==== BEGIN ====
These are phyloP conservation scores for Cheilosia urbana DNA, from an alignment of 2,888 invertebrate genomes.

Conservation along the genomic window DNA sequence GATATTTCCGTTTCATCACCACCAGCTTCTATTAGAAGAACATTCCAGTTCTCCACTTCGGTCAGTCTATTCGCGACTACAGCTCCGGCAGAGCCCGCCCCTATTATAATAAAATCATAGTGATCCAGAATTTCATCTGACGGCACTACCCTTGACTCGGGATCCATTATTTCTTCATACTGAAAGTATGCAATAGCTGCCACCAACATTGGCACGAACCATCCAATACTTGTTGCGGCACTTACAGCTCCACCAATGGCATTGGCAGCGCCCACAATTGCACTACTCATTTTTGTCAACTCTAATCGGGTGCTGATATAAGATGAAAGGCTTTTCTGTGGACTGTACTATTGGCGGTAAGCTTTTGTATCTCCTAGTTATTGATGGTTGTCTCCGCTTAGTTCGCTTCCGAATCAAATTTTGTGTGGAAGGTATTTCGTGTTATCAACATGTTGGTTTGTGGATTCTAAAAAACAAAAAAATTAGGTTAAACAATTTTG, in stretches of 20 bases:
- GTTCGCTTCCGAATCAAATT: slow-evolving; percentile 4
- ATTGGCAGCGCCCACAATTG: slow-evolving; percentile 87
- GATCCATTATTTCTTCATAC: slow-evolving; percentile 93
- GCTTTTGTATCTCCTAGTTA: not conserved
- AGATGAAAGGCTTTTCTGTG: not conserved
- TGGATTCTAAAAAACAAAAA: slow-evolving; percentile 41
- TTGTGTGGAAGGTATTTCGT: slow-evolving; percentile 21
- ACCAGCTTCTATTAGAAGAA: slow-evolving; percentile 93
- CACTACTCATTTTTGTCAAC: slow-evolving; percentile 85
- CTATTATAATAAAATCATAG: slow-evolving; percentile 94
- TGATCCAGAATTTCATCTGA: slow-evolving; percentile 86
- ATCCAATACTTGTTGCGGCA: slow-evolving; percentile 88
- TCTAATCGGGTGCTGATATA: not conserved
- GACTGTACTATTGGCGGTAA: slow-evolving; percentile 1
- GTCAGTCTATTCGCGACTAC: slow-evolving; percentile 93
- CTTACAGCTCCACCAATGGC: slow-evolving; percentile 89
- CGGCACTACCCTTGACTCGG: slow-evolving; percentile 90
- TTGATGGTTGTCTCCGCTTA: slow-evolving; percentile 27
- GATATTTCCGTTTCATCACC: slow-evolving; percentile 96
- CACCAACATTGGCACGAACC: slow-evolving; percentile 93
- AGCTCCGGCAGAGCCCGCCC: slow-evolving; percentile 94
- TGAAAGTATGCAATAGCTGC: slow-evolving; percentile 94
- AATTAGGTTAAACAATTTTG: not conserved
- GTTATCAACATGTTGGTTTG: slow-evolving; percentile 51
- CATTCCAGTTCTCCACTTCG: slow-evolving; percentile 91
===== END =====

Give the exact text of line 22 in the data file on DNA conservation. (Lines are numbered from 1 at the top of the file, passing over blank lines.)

- CACCAACATTGGCACGAACC: slow-evolving; percentile 93